Video Turkey's Ruling Party Trying to Lure Voters in Opposition Stronghold

Turkey’s AK (Justice and Development) Party is seeking a fourth successive general election victory, with the goal of securing two-thirds of the seats in Parliament to rewrite the constitution and change the country's parliamentary system into a presidential one. To achieve that, the party will need to win seats in opposition strongholds like the western city of Izmir. Dorian Jones reports.
Video

Video Millions Flock to Ethiopia Polls

Millions of Ethiopians cast their votes Sunday in the first national election since the 2012 death of longtime leader Meles Zenawi. Mr. Meles' party, the Ethiopian People's Revolutionary Democratic Front, is almost certain of victory again. VOA's Anita Powell reports from Addis Ababa.
Video

Video Scientists Testing Space Propulsion by Light

Can the sun - the heart of our solar system - power a spacecraft to the edge of our solar system? The answer may come from a just-launched small satellite designed to test the efficiency of solar sail propulsion. Once deployed, its large sail will catch the so-called solar wind and slowly reach what scientists hope to be substantial speed. VOA’s George Putic reports.
Video

Video FIFA Trains Somali Referees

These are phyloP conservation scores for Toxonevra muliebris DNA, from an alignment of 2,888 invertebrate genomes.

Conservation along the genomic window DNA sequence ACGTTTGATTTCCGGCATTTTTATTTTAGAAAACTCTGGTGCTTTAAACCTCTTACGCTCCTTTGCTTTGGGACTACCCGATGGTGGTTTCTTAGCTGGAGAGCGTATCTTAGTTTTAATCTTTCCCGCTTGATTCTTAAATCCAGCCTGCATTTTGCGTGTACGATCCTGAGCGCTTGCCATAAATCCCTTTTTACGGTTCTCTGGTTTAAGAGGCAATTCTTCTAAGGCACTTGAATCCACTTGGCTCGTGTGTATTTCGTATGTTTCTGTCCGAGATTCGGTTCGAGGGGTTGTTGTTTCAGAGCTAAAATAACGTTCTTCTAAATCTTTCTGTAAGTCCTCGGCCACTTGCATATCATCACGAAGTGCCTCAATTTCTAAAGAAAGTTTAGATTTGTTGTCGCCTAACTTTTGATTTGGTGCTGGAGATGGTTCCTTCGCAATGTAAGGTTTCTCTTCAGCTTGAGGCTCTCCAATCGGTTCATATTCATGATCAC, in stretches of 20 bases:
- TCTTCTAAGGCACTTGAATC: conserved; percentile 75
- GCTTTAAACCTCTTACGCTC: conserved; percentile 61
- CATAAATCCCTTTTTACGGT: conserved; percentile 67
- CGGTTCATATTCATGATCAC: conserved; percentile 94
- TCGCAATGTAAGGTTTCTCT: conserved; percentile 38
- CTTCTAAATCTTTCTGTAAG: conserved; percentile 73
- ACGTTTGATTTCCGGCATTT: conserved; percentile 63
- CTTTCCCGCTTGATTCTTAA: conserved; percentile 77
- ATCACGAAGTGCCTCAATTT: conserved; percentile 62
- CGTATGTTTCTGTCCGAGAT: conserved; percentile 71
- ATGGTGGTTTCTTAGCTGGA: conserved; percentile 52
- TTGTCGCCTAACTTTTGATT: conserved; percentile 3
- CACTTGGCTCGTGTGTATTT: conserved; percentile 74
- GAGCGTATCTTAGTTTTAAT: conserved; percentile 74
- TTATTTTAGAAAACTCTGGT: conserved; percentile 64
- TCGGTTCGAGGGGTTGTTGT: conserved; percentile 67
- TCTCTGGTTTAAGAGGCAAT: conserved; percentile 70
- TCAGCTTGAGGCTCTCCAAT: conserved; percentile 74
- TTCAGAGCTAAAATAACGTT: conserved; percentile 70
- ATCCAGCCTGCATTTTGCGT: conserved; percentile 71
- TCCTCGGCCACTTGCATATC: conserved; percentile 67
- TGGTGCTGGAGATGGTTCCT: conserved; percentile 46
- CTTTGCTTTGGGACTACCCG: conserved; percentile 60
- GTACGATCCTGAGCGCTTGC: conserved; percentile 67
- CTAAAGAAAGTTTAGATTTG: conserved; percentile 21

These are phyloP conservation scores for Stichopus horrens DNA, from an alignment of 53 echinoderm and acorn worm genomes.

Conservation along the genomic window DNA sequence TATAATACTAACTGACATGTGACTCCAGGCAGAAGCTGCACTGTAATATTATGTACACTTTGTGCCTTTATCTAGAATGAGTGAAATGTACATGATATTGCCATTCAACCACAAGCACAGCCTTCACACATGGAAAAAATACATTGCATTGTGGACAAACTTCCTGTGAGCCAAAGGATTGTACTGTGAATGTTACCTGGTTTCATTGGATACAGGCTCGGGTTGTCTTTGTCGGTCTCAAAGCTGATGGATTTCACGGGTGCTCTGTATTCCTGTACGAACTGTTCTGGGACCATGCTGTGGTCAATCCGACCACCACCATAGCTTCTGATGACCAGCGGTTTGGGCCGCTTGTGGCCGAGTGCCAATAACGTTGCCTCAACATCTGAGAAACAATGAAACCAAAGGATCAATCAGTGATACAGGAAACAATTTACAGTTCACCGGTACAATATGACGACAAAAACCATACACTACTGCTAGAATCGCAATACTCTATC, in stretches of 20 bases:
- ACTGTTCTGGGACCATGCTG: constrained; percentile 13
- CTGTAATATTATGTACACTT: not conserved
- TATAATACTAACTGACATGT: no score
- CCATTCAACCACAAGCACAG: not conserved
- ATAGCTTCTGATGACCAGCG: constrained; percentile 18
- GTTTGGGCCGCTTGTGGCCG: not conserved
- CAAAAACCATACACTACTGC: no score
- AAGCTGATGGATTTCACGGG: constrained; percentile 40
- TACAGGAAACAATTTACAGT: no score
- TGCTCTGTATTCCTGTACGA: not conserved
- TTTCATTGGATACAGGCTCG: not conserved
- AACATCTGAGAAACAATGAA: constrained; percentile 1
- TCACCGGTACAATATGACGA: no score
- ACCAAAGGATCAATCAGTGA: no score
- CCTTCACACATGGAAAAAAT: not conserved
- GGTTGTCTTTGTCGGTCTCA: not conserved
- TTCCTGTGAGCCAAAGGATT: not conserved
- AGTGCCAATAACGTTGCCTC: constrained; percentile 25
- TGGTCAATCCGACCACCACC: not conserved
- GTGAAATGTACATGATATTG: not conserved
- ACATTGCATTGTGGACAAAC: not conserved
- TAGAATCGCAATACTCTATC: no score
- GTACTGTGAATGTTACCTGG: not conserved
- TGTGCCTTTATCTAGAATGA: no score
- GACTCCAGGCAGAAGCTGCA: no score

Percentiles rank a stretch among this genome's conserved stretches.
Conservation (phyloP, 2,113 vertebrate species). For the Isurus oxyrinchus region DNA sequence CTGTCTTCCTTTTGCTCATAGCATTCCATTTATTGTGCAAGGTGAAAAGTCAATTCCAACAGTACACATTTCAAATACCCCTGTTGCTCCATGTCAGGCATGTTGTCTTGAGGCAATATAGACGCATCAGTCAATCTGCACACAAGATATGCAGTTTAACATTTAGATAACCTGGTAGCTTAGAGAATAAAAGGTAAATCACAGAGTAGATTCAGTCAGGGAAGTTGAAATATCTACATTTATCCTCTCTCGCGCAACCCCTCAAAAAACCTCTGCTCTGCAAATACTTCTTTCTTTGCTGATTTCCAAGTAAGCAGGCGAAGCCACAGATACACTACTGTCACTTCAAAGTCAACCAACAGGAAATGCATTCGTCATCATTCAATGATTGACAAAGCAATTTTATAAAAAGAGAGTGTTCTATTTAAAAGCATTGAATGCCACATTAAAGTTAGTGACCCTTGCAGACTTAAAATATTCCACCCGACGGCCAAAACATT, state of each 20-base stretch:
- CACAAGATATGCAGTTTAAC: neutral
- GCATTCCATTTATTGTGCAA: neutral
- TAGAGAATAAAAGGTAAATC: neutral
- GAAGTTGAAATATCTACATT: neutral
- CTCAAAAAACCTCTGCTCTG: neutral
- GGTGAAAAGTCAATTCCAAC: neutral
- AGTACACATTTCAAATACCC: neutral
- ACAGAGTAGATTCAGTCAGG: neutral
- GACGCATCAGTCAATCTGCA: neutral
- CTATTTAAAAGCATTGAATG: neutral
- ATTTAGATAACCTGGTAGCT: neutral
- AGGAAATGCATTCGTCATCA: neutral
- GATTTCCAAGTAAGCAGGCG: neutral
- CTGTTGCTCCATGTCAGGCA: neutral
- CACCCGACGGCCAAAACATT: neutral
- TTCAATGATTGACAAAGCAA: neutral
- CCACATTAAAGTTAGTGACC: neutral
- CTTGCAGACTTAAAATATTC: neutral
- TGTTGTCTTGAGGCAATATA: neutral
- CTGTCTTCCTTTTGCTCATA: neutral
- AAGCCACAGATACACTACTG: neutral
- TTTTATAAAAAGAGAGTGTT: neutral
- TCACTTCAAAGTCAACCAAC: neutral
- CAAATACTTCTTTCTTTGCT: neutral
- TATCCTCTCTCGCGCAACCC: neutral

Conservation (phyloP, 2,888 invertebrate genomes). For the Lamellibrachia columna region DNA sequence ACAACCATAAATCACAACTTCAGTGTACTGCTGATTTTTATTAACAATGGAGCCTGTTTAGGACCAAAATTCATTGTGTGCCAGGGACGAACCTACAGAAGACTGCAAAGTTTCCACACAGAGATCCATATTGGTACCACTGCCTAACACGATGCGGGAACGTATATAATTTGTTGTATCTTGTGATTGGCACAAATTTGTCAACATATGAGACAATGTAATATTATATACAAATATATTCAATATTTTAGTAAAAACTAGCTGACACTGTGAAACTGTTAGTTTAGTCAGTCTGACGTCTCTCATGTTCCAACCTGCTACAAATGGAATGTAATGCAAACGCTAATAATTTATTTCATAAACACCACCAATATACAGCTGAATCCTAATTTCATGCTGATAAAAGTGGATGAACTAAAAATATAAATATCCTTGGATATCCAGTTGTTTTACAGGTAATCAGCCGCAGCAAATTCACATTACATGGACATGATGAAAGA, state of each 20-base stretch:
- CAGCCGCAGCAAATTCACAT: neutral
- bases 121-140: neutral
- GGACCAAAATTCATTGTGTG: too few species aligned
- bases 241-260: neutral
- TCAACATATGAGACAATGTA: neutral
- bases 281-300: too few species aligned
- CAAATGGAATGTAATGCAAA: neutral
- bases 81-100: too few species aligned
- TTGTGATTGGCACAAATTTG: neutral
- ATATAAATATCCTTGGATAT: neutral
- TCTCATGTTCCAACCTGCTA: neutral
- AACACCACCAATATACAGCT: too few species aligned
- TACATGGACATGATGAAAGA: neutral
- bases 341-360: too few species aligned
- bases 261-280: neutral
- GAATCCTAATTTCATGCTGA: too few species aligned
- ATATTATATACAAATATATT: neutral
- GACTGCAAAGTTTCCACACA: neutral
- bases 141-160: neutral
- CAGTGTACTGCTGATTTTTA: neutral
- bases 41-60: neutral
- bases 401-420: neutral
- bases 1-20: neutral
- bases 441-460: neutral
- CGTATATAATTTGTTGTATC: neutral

As stability returns to the once lawless nation of Somalia, the world football governing body, FIFA, is helping to rebuild the country’s sport sector by training referees as well as its young footballers. Abdulaziz Billow has more from Mogadishu.
Video

Video With US Child Obesity Rates on the Rise, Program Promotes Health Eating

In its fifth year, FoodCorps puts more than 180 young Americans into 500 schools across the United States, where they focus on teaching students about nutrition, engaging them with hands-on activities, and improving their access to healthy foods whether in the cafeteria or the greater community. Aru Pande has more.
Video

Video Virginia Neighborhood Draws People to Nostalgic Main Street

In the U.S., people used to grow up in small towns with a main street lined by family-owned shops and restaurants. Today, however, many main streets are worn down and empty because shoppers have been lured away by shopping malls. But in the Del Ray neighborhood of Alexandria, Virginia, main street is thriving. VOA’s Deborah Block reports it has a nostalgic feel with its small restaurants and unique stores.

VOA Blogs